while their ancestors worked hard

in factories and fields and

tended to the wishes of different mortals

and looked after their coffers

and suddenly, as if to mock their joblessness

they discovered that

their misery went behind centuries

and extended backwards into yesterday

that their misery went back to the New

and that by providence divine

they must toil,

they must work and be jobless therefore

so they meekly, repacked their bags

and made a quick exit from their past

and made it swiftly to the present

to queue up for the next job on offer

The God smirked quietly

and was delighted at the restoration of order

and Everyone, thankful of his role

went back to his job

Walking backwards

In the strangeness of the night

a column of men march backwards

through busy markets,through overcrowded streets

their backbones bent at odd angles

from their sickly legs

skeletons, zombies

millions of such men marched on dazed

in the silence of the night.

A sole woman, naked ,with a dead child

trailed them, walking on a single leg

backwards, into the market and beyond

backwards, into time and beyond

backwards into history.

A mercedes, stuck in the inhuman jam

stuck out its horn in full glory

noone moved, millions of men and the one woman

filed past the car in silence,walking backwards

they walked past date shaped milestones

twenty sixth november, ninth september

fifteenth august, twenty sixth january

unperturbed,they filed past temples and mosques

and of all human holiness

we held a cloth on our noses

and turned our eyes away

unable to see the ghastliness

unable to bear the smell of rotting flesh

they walked past emergencies

walked past wars, walked past Iraq

walked past Vietnam and Afghanistan

they walked past oceans and mountains

they walked past presidents and prime ministers

past dictators and generals

they walked past kings and queens and majestic emperors

they walked past Jesus and Mohammed

walked past parting seas and the glory of Pharaoes

walked past the sun gods, past ruined, ancient battlefields

a TV reporter mustered courage and asked them something

“no food, no land, no mills, no factories  we are all walking to the Begining,

then perhaps we can begin afresh!”

a million men and a naked woman answered in unison

and went back to walking backwards

Peepli Live

In a poignant scene towards the very end of Peepli Live, as the camera zooms out of the remote village and heaves itself onto the busy streets of Delhi and Gurgaon, spanning metal and glass structures, eight lane roads and wide toll booths, it slows down momentarily on a huge billboard reading ‘more space, more luxury’. For me, that interlude captures the essence of this wonderful film. The immense divide between our cities, our lives and theirs. Peepli live is not a hit, it will never be one and I seriously doubt whether Anusha Rizvi even wanted it to be one. There are no big names in the film, no stereotypes and no item numbers. There is no Ranbir Kapoor or an unrequited love story here.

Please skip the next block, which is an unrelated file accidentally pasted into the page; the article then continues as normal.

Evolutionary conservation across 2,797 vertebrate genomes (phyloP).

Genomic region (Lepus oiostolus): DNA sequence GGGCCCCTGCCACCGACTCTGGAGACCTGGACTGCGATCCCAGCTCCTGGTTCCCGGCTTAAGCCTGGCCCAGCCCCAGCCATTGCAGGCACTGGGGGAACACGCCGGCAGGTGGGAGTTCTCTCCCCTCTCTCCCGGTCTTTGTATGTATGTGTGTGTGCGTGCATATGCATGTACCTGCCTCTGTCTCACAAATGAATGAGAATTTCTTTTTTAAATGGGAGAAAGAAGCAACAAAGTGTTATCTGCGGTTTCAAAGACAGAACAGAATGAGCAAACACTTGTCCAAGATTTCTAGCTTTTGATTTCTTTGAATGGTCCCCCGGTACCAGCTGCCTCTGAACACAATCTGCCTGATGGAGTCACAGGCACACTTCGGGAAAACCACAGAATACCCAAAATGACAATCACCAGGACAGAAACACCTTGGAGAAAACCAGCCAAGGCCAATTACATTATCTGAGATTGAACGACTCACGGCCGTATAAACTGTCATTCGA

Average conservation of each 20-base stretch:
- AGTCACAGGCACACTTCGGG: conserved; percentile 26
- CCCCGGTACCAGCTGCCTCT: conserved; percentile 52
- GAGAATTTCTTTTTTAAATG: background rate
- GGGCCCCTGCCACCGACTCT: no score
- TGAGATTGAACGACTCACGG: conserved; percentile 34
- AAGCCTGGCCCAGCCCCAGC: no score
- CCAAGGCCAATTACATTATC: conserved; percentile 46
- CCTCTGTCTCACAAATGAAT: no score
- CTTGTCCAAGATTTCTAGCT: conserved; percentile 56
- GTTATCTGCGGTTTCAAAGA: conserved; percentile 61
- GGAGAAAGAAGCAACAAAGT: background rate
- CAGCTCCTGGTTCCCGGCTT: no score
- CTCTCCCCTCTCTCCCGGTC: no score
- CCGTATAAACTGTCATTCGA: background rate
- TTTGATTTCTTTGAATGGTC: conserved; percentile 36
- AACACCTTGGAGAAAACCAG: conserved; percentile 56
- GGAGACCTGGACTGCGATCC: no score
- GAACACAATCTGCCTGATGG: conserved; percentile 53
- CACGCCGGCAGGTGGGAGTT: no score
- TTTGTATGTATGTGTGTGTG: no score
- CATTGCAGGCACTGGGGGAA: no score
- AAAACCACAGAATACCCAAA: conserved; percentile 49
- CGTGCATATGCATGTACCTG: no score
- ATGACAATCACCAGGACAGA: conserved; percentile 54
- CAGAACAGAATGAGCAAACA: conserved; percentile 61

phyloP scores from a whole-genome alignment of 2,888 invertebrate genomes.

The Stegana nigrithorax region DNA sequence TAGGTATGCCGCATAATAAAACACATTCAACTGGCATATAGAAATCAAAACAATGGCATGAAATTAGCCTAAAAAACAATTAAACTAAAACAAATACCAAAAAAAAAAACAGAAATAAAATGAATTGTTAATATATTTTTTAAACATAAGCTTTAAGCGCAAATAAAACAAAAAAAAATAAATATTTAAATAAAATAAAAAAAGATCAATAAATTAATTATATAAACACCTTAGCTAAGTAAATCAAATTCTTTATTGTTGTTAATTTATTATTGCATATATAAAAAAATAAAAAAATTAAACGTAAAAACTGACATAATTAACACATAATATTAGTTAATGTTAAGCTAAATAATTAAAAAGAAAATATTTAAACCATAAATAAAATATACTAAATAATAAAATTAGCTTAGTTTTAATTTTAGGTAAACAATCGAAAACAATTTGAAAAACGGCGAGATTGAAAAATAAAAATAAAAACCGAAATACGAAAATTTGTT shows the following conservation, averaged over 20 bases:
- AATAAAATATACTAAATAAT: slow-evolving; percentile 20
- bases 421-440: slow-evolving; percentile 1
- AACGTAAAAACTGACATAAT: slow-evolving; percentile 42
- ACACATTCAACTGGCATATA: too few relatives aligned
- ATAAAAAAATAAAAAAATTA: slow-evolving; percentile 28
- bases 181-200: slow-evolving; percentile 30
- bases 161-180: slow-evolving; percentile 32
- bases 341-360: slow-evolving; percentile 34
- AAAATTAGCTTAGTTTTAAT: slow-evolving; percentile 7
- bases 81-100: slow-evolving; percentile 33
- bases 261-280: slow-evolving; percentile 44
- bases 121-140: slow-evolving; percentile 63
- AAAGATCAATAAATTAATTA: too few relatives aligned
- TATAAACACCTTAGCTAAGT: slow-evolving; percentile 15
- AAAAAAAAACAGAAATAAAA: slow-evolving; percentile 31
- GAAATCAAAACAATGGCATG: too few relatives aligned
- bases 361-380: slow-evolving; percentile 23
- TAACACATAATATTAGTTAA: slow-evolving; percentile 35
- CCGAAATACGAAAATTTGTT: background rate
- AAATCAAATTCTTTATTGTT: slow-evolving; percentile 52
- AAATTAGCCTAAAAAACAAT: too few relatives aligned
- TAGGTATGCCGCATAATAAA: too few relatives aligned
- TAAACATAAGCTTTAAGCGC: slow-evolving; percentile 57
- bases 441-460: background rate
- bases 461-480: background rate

It is, however, a dark, satirical re-telling of an oft repeated and widely known story about the ‘other’ India. The characters are living entities. The characters are perhaps seventy percent of our nation, ones primarily constructed of a mixture of earthly smells and clay. Like a soulful Chattisgarhi folk song which comes on when the credits roll, singing – chola maate ke raam, ekar ka bharosa, chola matee ke raam, (the body is of clay, how do we expect eternity) celebrating death as the greatest equalizer. Equalizing finally the kinds of Drona and Karna, of Rama and Ravana, of all who are made of clay. Of the poverty of our ability to ignore, of Nattha and of Peepli.

The film could very well have been an on-screen adaptation of P Sainath’s ‘Everyone loves a Good Drought’. The story is the same, the tragedy as unsettling as ever. The characters are straight out of a Greek tragedy, comprehensively undoing their own lives while trying to make it better. The settings could easily have been a Habib Tanveer or an IPTA play and the music a heady mixture of folk, fusion and rural melodies.

Caught between having to sell off their land to pay for the loans they took, and to survive thereafter, two brothers, Budhiya and Nattha contemplate committing suicide in order to receive compensation from the Government. In the end Nattha, the younger one agrees to be the fall guy. The brothers get merrily drunk and gloat over the fact at a local store where a local scribe picks up the story. The unusual and seemingly harmless story subsequently carries to the National news agencies and all hell suddenly breaks loose. In the ensuing media tamasha, poor Nattha and the entire village are reduced to a sideshow while politicians, large and small, take up the field and the media houses, keen on upstaging the other at getting the latest and perhaps a more outrageous story.